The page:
Tomatoes! Peppers! Eggplant! Fresh herbs! Not to mention, beautiful melon and the first apples of the season. If you walk through your local farmer’s market, you’re seeing the harvest in front of your eyes. But, you might be out of ideas, especially if your brain is burned out from the past few pandemic months. Never fear. You’re about to get inspired.
Sharing Their Enthusiasm For Greek Cuisine
I love Greek food and Greek culture — so much that my Greek friends call me an honorary Greek. Whenever I get a chance to visit a Greek festival, you’ll find me eating all kinds of yummy dishes, chatting with the cooks and tapping my feet, watching the lively dancers.
So, I couldn’t have been happier to discover Mia Kouppa, the food blog that focuses on Greek cuisine.
I was even more excited to discover that it was run by Billie and Helen Bitzas, two sisters who live in Montreal. (Billie is on the left in the photo above, and Helen on the right.)
Now, Montreal is integral to my family history — according to Ancestry, my DNA is 97% the Monteregie region of Quebec. And I knew it had welcomed numerous immigrants over the decades, including my mother’s parents.
But, I didn’t realize that applied to the Greek community, too. I asked Billie and Helen to explain how their Greek family wound up in a French-Canadian city.
Their mother’s journey
“Our mother (Dimitra) immigrated to Canada alone in 1960 seeking a new and better life,” the sisters say. “The economy in Greece at that time, particularly for a village girl like our mother, was difficult and opportunities were limited.”
So, she boarded a ship called the Fredericka and set sail to Canada in February of 1960. (You can just imagine how cold it must have been upon her arrival; many ship lines did not begin operating until March, because of ice in the north Atlantic.) She landed in Halifax and from there took the train to Montreal.
Canada would allow her to choose her destination, and she picked Montreal, for what will sound like a familiar reason to anyone who understands immigrant stories.
“A relative in Greece had a cousin who had an acquaintance who lived in Montreal. This small, distant connection to home was enough security for her to decide that Montreal was where she would make her home.”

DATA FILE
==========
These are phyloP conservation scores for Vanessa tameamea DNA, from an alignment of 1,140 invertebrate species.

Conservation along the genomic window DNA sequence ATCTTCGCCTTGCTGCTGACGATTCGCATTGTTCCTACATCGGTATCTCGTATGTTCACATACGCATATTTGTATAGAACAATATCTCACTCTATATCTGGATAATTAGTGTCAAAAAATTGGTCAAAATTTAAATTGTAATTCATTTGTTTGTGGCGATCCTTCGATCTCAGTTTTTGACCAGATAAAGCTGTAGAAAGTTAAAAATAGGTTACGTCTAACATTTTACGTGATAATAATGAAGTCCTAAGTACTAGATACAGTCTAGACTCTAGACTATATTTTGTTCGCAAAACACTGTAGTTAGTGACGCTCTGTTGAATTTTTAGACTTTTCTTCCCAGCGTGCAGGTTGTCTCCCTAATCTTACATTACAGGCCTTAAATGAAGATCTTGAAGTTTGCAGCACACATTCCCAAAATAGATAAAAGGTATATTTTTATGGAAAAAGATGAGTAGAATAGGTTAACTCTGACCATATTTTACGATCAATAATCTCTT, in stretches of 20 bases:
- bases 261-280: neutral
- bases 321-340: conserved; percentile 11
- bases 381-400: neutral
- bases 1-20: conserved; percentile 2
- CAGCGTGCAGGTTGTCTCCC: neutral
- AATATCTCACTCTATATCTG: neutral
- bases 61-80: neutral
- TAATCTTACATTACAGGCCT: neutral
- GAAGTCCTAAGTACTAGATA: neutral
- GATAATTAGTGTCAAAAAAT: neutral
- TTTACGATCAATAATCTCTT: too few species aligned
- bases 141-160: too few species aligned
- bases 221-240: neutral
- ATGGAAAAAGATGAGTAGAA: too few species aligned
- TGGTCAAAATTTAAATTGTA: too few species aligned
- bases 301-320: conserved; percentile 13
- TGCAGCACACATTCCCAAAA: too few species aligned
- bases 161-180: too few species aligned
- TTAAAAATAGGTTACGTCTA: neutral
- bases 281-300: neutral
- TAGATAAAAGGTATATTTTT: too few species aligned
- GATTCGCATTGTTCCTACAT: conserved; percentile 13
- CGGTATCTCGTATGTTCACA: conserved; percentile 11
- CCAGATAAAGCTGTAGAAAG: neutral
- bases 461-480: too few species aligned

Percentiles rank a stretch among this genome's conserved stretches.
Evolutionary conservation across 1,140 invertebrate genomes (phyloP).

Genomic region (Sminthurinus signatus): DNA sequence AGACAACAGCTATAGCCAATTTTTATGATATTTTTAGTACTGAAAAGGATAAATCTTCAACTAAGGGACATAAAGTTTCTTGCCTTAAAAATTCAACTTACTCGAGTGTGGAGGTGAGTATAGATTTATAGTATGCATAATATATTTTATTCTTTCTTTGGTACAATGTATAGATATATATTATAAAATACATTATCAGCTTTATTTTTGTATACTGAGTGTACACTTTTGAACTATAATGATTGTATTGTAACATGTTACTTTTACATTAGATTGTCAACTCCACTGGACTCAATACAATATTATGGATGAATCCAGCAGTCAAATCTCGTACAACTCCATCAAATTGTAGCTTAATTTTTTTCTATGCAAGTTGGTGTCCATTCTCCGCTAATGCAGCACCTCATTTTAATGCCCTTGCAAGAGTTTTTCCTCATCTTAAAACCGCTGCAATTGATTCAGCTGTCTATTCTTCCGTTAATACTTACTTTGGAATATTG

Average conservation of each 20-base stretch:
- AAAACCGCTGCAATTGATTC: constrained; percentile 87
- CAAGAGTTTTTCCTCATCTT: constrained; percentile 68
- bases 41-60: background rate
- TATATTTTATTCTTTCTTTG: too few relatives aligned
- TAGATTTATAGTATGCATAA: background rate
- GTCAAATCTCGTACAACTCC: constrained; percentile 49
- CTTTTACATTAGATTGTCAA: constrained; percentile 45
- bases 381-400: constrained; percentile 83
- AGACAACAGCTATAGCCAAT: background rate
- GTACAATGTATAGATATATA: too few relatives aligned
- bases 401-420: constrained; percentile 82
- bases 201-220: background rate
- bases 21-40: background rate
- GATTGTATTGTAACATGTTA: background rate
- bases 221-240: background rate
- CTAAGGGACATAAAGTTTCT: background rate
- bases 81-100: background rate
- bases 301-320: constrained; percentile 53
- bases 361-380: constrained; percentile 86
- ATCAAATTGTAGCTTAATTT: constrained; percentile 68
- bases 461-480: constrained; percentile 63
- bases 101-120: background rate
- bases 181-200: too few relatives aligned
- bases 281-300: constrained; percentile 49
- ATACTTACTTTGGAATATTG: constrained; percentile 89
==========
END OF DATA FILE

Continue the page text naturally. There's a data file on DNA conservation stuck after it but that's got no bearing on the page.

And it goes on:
For the first few years she was in Montreal, Dimitra corresponded with a gentleman back in Greece. Eventually, the courtship took root. She went back to Greece, got married and brought her new husband, also an ace cook, back to Montreal with her.
Growing up Greek in a French-speaking city
The Bitzas sisters grew up trilingual, speaking Greek, English and French. Their neighborhood had many Greek families, and those from Cyprus, “so we never felt very different,” they recall.
But as a major global city in a country with relatively open immigration, Montreal was populated with people from Southeast Asia, particularly Vietnam and Cambodia; the Caribbean, Europe and elsewhere in Asia.
“There was an incredible diversity of people, culture, and language where we grew up. In the schoolyard, we all tended to speak either English or French, but when parents came to pick up their kids, you heard so many languages, and the school cafeteria was always a delicious medley of smells as kids warmed up their curries, or their Chinese noodles, or their pastichio.”
Soon enough, it was time for the Bitzas girls to begin their own cooking lessons. Helen says the first thing she learned was roasted lemon potatoes.
“I loved these potatoes so much that I would ask my mother for them so often. When I was about 13 or 14, she taught me how to make them myself, probably because she was tired of making them every day!”
She recalls, “I went through a phase where I ate roasted lemon potatoes with every meal, and as a snack. I still love them, although these days I try to limit myself a bit more ;)”
Billie’s inaugural dish was chicken kokkinisto, which is chicken cooked in a rich tomato based sauce, usually served on pasta, or with rice. Their parents worked into the early evening, and the girls were tasked with finishing dinner preparations so the family could eat around 7 p.m.
“Unfortunately, I also remember many burnt pots, probably because I had the attention span of a … well, of a kid who would have rather been outdoors playing. I was probably 10 or so when I was given the task of finishing up supper.”
The toughest dishes to master